By SCOTT MCKIE B.P.
ONE FEATHER STAFF
ROBBINSVILLE – In 1910, the Col. Joseph Winston Chapter of the Daughters of the American Revolution (DAR) honored famed Cherokee warrior Junaluska by placing a boulder monument at his gravesite near Robbinsville. One hundred years later, EBCI tribal members Sierra Wachacha and Jazlyn McEntire placed a wreath in his memory during a ceremony held at the site on Friday, Nov. 12.
“We’ve come here to remember Junaluska as a great warrior and a great man – a leader of his people,” said Dr. Brett Riggs, UNC – Chapel Hill, who was a guest speaker at Friday’s event. “I think he would be very proud of the strides the Tribe has made.”
Robyn Rutledge, DAR Col. Joseph Winston Chapter, said that the chapter began working on the project in 1907 and it was one of the first historical monuments erected by the group.
“We honor people who inspired history,” she said. “This spot has become a place where we can learn about Junaluska.”
Rutledge said she researched Chapter minutes from the era and tried to find out why the boulder was chosen for the monument. “I never found a clear answer as to why the boulder.”
But, she said an answer might lie in minutes from November 1910 which read, “Our first meeting of the past year was marking the grave of the grand old Indian Chief Junaluska. Through his loyalty to the whites and the great service rendered Andrew Jackson at the Battle of Horseshoe Bend…was considered One of the few immortal names That was not born to die…This huge granite boulder marked by a bronze tablet is especially appropriate, typical of the strong, noble character of the old Indian chief.”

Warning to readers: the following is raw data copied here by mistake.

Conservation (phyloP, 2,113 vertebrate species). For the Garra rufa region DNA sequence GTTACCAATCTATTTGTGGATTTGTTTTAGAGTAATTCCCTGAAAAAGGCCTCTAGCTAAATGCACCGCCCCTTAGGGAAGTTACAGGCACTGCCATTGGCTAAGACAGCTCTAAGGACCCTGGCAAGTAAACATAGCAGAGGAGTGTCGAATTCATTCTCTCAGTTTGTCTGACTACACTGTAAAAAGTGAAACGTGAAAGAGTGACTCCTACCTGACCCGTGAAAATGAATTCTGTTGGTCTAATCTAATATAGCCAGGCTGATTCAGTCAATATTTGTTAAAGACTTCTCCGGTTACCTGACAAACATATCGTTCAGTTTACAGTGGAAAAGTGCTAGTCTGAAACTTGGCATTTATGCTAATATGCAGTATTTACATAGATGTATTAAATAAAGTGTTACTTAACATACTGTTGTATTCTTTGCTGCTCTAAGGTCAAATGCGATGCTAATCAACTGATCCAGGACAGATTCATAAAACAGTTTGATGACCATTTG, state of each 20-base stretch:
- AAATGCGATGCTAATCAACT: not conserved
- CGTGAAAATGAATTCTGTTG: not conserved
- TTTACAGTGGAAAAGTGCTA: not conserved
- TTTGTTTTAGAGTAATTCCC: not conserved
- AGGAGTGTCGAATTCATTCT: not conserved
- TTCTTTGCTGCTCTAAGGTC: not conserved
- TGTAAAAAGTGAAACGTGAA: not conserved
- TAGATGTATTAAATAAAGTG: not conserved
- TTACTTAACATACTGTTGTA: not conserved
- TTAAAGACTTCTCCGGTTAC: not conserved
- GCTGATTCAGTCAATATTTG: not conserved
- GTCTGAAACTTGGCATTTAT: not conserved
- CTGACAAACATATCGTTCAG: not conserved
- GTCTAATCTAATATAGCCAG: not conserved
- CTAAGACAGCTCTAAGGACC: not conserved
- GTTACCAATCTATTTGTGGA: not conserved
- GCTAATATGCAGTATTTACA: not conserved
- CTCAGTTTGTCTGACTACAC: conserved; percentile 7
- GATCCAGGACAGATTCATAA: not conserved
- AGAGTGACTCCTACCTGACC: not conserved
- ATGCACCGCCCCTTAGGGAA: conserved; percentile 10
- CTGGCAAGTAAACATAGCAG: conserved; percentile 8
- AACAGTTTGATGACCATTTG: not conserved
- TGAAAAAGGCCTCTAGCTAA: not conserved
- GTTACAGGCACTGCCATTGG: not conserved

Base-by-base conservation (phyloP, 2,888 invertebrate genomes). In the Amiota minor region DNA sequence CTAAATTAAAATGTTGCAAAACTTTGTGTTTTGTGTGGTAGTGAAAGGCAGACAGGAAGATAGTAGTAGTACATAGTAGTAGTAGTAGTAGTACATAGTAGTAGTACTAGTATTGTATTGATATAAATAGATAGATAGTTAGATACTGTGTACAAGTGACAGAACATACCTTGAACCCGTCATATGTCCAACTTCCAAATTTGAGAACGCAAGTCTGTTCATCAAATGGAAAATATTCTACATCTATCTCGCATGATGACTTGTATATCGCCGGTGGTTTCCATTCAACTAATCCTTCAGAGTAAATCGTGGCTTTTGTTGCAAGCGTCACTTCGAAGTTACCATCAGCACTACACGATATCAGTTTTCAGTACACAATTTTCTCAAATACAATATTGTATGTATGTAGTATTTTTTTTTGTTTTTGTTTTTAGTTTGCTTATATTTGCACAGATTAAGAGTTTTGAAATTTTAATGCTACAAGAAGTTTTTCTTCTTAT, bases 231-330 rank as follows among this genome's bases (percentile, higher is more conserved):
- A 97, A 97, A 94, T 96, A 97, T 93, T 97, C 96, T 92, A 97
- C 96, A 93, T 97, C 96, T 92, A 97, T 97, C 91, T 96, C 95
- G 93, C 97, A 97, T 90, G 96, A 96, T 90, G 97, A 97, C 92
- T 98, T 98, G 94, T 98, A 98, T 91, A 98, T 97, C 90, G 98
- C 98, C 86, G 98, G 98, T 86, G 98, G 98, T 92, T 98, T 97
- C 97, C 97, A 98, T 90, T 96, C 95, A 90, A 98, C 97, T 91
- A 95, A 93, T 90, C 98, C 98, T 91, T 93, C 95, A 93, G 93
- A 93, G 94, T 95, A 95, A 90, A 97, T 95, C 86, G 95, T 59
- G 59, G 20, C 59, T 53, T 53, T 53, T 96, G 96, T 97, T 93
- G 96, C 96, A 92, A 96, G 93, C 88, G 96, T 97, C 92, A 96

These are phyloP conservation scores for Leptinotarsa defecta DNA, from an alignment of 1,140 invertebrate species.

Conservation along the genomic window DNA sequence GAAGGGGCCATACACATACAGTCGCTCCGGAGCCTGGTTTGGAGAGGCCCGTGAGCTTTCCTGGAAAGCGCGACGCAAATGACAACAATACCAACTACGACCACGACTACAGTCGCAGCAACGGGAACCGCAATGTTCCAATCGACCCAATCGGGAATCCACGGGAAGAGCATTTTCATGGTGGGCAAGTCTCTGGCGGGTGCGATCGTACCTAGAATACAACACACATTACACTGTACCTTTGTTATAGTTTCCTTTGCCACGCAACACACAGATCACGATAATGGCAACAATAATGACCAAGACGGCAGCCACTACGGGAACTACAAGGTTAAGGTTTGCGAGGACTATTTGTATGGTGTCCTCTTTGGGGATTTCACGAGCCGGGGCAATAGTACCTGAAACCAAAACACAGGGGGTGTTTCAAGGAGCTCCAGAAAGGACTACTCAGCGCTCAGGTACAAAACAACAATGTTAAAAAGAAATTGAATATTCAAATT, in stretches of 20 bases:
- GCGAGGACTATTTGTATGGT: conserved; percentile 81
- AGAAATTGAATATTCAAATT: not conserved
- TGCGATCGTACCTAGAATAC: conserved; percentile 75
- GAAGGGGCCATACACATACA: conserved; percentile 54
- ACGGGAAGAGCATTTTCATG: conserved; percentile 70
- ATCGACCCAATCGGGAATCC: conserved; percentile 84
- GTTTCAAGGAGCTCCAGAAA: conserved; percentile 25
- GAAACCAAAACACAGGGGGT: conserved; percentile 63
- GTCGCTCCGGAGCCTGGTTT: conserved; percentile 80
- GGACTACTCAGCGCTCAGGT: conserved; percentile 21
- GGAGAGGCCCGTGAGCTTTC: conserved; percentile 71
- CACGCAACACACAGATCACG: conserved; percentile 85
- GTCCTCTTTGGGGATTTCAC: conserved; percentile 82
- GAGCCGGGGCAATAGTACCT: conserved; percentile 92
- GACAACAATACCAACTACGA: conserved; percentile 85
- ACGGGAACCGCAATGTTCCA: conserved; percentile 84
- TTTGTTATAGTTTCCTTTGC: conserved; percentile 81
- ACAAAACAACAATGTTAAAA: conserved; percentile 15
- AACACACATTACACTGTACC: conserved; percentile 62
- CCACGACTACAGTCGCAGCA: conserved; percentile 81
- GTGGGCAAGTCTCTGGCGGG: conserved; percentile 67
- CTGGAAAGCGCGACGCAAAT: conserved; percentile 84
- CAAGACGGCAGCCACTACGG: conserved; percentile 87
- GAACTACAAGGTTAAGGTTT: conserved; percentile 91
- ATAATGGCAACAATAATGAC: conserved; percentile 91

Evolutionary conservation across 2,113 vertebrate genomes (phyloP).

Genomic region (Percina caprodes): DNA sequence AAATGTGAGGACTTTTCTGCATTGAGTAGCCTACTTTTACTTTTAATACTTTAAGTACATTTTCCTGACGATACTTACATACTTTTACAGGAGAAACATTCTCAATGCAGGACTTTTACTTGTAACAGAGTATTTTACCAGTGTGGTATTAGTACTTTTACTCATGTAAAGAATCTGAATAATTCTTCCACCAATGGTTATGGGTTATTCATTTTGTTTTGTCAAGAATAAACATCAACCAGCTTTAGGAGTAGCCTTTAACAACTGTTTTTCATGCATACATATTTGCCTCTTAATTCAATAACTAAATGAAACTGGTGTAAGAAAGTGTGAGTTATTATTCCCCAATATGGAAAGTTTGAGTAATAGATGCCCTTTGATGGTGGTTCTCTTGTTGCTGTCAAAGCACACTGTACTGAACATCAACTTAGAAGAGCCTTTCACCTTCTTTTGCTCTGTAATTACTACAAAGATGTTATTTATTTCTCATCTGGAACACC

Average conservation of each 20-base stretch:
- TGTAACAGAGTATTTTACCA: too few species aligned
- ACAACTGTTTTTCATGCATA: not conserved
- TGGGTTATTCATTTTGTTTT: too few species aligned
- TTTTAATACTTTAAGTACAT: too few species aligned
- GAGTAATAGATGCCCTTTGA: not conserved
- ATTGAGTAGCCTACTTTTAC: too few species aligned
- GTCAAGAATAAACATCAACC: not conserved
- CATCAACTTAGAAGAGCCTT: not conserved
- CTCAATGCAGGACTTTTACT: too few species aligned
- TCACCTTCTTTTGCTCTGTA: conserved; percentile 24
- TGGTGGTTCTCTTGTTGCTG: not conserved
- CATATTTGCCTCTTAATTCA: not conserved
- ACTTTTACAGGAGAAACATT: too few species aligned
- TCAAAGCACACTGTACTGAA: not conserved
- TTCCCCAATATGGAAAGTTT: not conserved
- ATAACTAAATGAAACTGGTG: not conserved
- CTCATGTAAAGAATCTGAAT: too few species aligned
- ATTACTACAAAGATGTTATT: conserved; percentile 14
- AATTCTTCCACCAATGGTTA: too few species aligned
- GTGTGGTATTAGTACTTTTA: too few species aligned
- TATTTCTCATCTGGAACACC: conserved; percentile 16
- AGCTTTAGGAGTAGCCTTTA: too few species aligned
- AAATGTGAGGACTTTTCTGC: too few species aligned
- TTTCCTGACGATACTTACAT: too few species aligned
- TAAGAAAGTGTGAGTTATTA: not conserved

Tommy Chekelelee, an EBCI tribal member from the Snowbird Community, gave acknowledgments at Friday’s event. He commended the work of the late Jim Bowman, a former Tribal Council member who was instrumental in expanding the monument area at the Junaluska gravesite.
“Twenty years ago, if you can imagine it, the only think up here was the boulder and the fence,” said Chekelelee who related that the expanded monument area now includes a Medicine Trail that recognizes Snowbird people that have made an impact on the community and stone markers commemorating the seven clans of the Cherokee people.
Vice Chief Larry Blythe welcomed everyone to Friday’s event and told of Junaluska’s accomplishments and sacrifices including saving the life of Andrew Jackson at the Battle of Horseshoe Bend.
“Hopefully, as we wake up each morning we thank the Creator that we’re still here in our homeland,” said Vice Chief Blythe, “and that we can continue to fight to regain what was taken.”
Madison Crowe, chairperson of the Junaluska Leadership Council, commented, “Junaluska Leadership Council has had the honor of being a part of this ceremony for ten years. Thank you guys for allowing JLC to be a part of this 100th wreath laying ceremony.”
The Steve Youngdeer Post 143 posted and retired the colors, and the N.C. Army National Guard Honor Guard performed a flag unfolding ceremony and presented a U.S. flag to the familial descendants of Junaluska.
The event also included performances by the New Kituwah Academy students, the Snowbird Choir, and the Phi Mu Alpha WCU Music Fraternity.
Photo gallery of event: